Moderate Republicans Are the Most Irresponsible Officials in Washington

Business Insider
Analyzing the top news stories across the web
Oct. 7 2013 6:07 PM

The Most Irresponsible Officials in Washington Are Moderate Republicans

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Rep. Peter King wants a clean CR, unless Democrats are the ones trying to bring it to the floor.

Photo by Ron Sachs-Pool/Getty Images

This post originally appeared in Business Insider.

By Josh Barro

Our government is a disaster because of a small group of Republicans in the House of Representatives. I'm not talking about the group of Republicans you might think. Yes, there are 30 to 50 archconservatives in the House who have been insistent they won't reopen the government without putting a major dent in Obamacare. These people are not the key problem. They are only relevant because so called "reasonable" or "realistic" Republicans allow them to be. The most dangerous group in Congress is moderate Republicans, many from the northeast, who could reopen the government and break extremists' grip on their caucus' agenda, but choose not to.

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According to the Washinton Post, 21 House Republicans say they are prepared to vote for a "clean" continuing resolution to reopen the government. Together with Democrats, this is enough votes to pass the bill that has already passed the Senate, reopen the government, and stop the madness. Yet these Republicans who publicly say they favor a clean CR have repeatedly voted with their extremist colleagues to prevent it from coming to a vote. If moderate House Republicans don't want a government shutdown and favor a clean CR, why have they passed up on ways to end the shutdown?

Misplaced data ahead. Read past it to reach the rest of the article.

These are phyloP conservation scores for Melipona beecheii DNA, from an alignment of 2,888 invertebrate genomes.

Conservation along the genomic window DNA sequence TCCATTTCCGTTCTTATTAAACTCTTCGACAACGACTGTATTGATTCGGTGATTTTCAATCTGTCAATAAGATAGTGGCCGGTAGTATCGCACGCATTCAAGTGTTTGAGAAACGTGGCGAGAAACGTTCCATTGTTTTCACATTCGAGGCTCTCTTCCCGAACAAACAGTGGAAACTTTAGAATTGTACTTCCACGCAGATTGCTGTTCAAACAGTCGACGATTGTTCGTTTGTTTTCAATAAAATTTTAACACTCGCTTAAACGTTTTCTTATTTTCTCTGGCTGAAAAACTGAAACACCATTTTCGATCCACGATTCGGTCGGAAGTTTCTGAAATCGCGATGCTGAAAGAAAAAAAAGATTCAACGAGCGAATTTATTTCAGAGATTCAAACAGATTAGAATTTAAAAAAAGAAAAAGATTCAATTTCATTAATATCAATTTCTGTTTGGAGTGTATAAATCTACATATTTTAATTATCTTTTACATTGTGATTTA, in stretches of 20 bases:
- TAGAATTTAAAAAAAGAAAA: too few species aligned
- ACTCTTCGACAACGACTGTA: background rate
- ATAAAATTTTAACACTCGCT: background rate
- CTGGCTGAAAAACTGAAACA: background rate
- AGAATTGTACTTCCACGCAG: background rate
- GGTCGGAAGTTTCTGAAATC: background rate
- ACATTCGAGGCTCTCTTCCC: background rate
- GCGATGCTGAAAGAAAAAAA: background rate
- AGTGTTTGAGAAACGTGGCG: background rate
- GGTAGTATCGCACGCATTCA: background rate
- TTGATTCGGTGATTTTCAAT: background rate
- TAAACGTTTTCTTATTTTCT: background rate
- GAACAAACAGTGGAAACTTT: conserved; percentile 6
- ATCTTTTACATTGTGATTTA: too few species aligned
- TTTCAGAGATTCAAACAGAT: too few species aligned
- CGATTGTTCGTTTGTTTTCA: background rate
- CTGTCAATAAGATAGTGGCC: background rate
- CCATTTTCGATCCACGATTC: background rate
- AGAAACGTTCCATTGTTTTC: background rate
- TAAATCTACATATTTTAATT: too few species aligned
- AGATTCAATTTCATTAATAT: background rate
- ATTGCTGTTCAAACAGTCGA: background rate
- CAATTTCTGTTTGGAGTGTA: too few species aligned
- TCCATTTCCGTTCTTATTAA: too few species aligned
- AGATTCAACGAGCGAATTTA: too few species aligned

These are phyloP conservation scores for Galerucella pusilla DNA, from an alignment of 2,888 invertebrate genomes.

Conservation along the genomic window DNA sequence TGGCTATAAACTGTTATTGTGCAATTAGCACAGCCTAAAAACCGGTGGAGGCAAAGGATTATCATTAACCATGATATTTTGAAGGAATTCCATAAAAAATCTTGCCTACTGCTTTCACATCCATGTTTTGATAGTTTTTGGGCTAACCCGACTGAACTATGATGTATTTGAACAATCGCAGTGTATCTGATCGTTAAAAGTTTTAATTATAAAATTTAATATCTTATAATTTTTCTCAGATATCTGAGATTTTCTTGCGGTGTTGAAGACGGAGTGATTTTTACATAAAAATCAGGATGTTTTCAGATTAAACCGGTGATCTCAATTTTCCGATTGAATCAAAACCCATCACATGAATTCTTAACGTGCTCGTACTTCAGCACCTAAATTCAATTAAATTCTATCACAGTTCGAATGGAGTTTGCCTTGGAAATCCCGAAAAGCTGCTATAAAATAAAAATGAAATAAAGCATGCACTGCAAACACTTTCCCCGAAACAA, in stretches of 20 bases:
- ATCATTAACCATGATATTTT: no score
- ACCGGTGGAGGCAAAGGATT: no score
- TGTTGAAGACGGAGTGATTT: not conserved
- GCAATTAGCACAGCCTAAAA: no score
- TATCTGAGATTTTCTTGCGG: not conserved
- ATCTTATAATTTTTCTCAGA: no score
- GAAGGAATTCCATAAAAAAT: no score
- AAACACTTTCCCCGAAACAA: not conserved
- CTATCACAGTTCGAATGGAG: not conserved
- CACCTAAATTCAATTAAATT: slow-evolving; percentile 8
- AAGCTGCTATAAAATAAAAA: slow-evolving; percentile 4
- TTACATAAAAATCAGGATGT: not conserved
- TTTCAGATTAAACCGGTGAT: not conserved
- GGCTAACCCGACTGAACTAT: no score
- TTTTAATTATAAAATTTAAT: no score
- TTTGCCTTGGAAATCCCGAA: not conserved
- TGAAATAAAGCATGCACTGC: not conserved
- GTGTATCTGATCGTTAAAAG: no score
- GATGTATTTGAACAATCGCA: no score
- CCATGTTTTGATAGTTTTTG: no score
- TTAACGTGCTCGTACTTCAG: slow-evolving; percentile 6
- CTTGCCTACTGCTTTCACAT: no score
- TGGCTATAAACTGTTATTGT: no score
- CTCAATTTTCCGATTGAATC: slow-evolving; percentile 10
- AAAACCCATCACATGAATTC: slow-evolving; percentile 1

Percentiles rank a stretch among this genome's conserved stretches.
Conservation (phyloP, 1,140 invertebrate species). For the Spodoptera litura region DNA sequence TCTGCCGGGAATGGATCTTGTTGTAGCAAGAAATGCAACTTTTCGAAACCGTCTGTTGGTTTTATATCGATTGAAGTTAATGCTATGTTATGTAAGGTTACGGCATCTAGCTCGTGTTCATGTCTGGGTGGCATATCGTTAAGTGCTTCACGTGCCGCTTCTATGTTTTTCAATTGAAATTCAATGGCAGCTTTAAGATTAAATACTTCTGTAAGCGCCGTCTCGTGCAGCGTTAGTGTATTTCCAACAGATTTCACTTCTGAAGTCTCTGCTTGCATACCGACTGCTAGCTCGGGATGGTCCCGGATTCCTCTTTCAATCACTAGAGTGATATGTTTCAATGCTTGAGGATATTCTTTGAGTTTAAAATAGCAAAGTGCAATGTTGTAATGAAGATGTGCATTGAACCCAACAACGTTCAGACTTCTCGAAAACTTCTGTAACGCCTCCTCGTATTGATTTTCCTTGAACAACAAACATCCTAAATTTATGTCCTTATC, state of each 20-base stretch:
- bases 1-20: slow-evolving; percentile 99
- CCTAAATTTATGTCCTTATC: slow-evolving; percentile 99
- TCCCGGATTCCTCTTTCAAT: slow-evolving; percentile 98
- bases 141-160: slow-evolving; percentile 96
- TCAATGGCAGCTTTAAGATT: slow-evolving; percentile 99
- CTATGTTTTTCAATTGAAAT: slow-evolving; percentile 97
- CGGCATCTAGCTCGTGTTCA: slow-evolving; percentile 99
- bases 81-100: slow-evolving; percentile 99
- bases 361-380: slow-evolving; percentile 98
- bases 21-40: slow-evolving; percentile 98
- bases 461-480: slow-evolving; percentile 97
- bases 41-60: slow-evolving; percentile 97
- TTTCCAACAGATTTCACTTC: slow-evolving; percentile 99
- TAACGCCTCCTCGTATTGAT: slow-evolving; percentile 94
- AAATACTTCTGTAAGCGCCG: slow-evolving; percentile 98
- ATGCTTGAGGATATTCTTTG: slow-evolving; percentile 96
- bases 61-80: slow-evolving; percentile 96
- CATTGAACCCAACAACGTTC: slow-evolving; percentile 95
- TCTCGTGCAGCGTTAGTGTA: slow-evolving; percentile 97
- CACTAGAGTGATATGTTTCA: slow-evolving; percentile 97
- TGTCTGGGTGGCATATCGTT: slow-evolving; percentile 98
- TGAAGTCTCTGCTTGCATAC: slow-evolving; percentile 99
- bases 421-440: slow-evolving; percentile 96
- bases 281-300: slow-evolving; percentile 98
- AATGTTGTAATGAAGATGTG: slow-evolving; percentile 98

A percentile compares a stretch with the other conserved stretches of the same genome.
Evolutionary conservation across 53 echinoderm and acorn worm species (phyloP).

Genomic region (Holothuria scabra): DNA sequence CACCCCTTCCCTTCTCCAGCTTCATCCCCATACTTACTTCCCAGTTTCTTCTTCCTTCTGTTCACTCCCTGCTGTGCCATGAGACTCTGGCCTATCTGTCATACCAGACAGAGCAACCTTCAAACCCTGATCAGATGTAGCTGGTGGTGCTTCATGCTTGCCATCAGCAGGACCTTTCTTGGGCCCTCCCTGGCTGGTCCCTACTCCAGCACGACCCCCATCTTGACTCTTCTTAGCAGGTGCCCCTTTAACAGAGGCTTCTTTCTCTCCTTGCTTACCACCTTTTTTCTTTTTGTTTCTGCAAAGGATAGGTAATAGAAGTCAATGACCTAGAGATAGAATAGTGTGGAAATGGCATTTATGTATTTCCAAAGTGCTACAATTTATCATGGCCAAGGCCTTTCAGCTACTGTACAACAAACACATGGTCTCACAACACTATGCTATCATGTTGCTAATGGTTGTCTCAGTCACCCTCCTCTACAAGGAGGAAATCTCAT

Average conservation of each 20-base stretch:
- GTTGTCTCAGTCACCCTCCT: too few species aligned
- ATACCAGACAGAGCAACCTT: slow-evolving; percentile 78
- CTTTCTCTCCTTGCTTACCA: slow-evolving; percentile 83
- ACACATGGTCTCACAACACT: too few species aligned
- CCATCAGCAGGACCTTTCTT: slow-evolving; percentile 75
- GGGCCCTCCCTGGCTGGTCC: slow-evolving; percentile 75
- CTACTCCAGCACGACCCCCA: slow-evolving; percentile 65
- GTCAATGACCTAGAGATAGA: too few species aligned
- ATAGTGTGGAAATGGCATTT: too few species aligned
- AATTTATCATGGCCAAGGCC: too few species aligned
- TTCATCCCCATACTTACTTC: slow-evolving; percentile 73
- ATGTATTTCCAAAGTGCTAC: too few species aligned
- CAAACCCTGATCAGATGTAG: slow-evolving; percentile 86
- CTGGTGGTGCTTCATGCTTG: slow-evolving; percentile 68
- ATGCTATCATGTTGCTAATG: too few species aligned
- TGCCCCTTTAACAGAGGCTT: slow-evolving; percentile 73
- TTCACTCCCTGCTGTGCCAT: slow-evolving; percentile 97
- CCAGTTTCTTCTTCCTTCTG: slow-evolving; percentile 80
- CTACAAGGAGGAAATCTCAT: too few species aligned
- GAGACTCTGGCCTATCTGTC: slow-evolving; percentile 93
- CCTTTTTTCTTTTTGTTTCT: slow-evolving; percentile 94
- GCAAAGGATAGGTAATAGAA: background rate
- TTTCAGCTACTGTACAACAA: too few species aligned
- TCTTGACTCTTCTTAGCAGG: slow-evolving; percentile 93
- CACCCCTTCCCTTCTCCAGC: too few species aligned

Here are the three things they could do if they wanted to:

1. Defeating the rule. On Sept. 30, Republicans voted on two plans that would only keep the government open with major changes to Obamacare. Rep. Peter King (R-N.Y.) opposed this approach, saying the House should instead vote on a clean continuing resolution like the Senate's.

King declared his intention to vote against a rule bringing the last Republican plan to the floor; a defeat would have left Republicans with no bill to reopen the government and likely led to a vote on a clean CR. And King claimed that 20 to 25 moderate Republicans were prepared to vote with him. But when the rule came up for a vote, only one other moderate joined King in voting no: Rep. Charlie Dent (R-Pa.). All the other "moderates" lined up the likes of Rep. Ted Yoho (R-Fla.), and the government shut down.

2. Recommitting with instructions. Since the government shut down, House Speaker John Boehner has repeatedly brought up bills to reopen only parts of the government. And five times, Democrats have made motions to recommit these bills with instructions. What those motions would do is amend the bills to be identical to the "clean" continuing resolution that already passed the Senate.

Each time, the Republican presiding officer has ruled the motions out of order, and Democrats have appealed the ruling. If you favor a clean CR and want one brought to the floor, you should vote in favor of the appeal. But each time Democrats have made this move, not a single Republican has voted with them—not even Peter King.

3. Discharging the bill. Rep. James Lankford (R-Okla.) filed a bill earlier this year that would cause the government to stay open at current funding levels even if Congress fails to pass a continuing resolution. Democrats have proposed a discharge petition for this bill. If 218 members signed that petition, the bill would come to the floor, and if it passed the House and Senate, the government would reopen. But no Republican has backed this approach, either. King told the National Review he wouldn't sign the petition because Democrats "are not bargaining in good faith."

If you look at members' actions and votes instead of their statements, the number of Republicans in the House who favor a clean CR and oppose the Cruz-driven strategy of shutdown and hostage taking is not 21. It's 0. The entire House Republican caucus is responsible for its shutdown-based legislative strategy. The only difference among the members is that Tea Party conservatives have the decency to admit what they're up to.

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